This mistake is most costly for rookie managers that have to hire people and interview them for the first time. When I was training my first tier of department managers at Ultius, we conducted group interviews where I observed and provided feedback based on the ratings each candidate received. I was really surprised to hear that the newly trained managers wanted to pass up on specific candidates because they made minor errors during the interview. For one candidate, he established a clear track record of past performance but arrived slightly underdressed (less formal than expected). The manager doing the interview was so unimpressed that they made a formal recommendation to pass on him.
However, at Ultius we were really focused on building a strong company culture based on our company values, one of which was autonomy. Upon further inquiry, I found out that the candidate studied our company culture presentation and specifically read that we valued personal freedom when it comes to how you dress for work. Not only did this candidate read through the presentation without being asked, but he took the time to assess and decide what outfit would be the best strategy for getting the job. When I reminded the manager about these facts, they quickly changed their mind and learned an important lesson about immediate information and how that impacts our judgments. Needless to say, the candidate ended up getting the job and is still with the company.
It’s always a best practice to not let immediate information guide your decision making. This rule of thumb applies to business as well as life in general. “Don’t judge a book by its cover” is cliche, but it really is a good practice in most cases.
Finally, my experience has shown that people tend to boil down problems or situations with an “either this-or-that” kind of solution. Generally, most competent people make decisions by assessing the alternatives and listing their pros and cons. Many times, we are stuck with two relatively opposing paths and feel obligated to take just one. After we make the decision, we find solace in the fact that we picked the best decision based on our analysis. However, this kind of thinking boxes us in with a decision that could have been much better.
I recently read The Opposable Mind by Roger Martin (see my reading list) and he discussed this same issue in great detail. Martin noted that most exceptional CEOs and business leaders have the capability of being presented with two different options and coming up with an alternative solution that involves taking the best of both worlds and avoiding the negatives. The rationale is this: the two conflicting options you have are just two models of reality that you know about. There are more than likely other models of reality that you just have not explored yet. Within this third realm exist many other options and models of reality that you can leverage for solving problems and avoiding costly mistakes.
It’s most appropriate to showcase this point by Martin’s own example about how the United States dealt with the Soviet Union during the Cold War. It’s not a business example, but it does show how crisis-aversion happened on a global scale.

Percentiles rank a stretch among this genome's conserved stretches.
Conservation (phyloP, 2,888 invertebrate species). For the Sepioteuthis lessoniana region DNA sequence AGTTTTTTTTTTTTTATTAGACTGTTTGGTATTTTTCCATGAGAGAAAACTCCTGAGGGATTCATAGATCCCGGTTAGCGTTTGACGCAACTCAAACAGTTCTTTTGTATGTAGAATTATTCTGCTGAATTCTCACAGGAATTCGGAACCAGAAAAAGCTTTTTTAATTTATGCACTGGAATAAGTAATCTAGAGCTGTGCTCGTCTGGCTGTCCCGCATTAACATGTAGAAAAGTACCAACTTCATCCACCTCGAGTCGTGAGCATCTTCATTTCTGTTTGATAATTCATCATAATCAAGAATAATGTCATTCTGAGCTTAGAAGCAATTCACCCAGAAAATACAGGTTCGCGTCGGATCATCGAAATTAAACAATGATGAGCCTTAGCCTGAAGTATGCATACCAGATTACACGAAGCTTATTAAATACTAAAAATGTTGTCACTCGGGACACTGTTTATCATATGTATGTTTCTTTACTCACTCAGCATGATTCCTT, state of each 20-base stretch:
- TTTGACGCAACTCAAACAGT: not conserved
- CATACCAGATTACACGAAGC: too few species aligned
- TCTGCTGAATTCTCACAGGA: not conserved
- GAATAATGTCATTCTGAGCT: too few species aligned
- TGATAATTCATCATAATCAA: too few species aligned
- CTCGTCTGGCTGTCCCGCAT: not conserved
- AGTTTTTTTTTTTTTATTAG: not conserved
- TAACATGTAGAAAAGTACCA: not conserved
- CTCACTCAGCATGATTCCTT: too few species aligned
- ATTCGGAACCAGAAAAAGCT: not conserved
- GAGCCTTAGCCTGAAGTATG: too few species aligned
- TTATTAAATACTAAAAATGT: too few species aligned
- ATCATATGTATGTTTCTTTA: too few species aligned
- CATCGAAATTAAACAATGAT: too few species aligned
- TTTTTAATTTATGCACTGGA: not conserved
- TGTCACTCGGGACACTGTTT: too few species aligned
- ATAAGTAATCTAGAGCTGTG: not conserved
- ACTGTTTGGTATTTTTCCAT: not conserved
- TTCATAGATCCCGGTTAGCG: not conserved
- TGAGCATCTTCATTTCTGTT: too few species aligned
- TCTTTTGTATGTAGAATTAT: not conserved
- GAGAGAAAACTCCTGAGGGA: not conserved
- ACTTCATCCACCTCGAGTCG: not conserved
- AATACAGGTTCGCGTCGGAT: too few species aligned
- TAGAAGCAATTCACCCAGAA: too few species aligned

After WWII ended, the Soviet Union began spreading its ideological views (with tanks) about communism to other nations. Slowly, nations were gobbled up under the pretense that communism was a better form of governance. The United States was stuck in a real bind about how to deal with this matter. Initially, diplomats and experts came up with two very different options:
Let the Soviets spread communism and don’t intervene in the global problems of other nations. The pro was that the United States wouldn’t expend resources or risk nuclear war, but the drawback was that the USSR may get more power hungry and become more aggressive.
Rollback was an opposite approach that essentially meant that the United States would intervene by using military and other means to stop the spread of communism. The pro was that the United States could potentially stop communism, but the drawback was that the risk of a nuclear war was high.
What was the United States to do when at the time there only seemed like there were two choices? United States diplomat George Kennan knew that there was another model of reality that wasn’t explored yet. Kennan came up with some higher level assumptions first:
- Nuclear war should be avoided at all costs
- Communism will eventually fail on its own
- The US should be weary of long-term military commitments abroad against a strong opponent
In 1947, Kennan came up with the policy known as Containment. Under Containment, the United States would try to focus on reducing the spread of communism rather than trying to destroy it outright through heavy military intervention. While various presidents dabbled in engagements outside of the policy of containment, for the most part the United States stuck with it until the Berlin Wall came down. Most notably, no nuclear war happened.
The containment example illustrated how when we are faced with two opposing options, we should understand that we are not stuck in a box. We are only seeing two models of reality and should invest the time and resources to find alternatives that don’t have trade-offs (if possible of course).
For the case of Kennan, he found a way for the United States to have its cake AND eat it too.
Why we should reflect critically on our mistakes
Being the smartest animals on the planet, it’s difficult for many to realize that our thinking and logic isn’t always perfect. Like any creatures that learn and grow, we are all going to make mistakes. I believe that working towards understanding our thinking-related challenges helps us avoid costly business mistakes. Whether it’s not relying on first impressions, doing our own analysis or thinking about different alternatives, we are all smart enough to acknowledge that we can do better by being critical about the missteps that we took.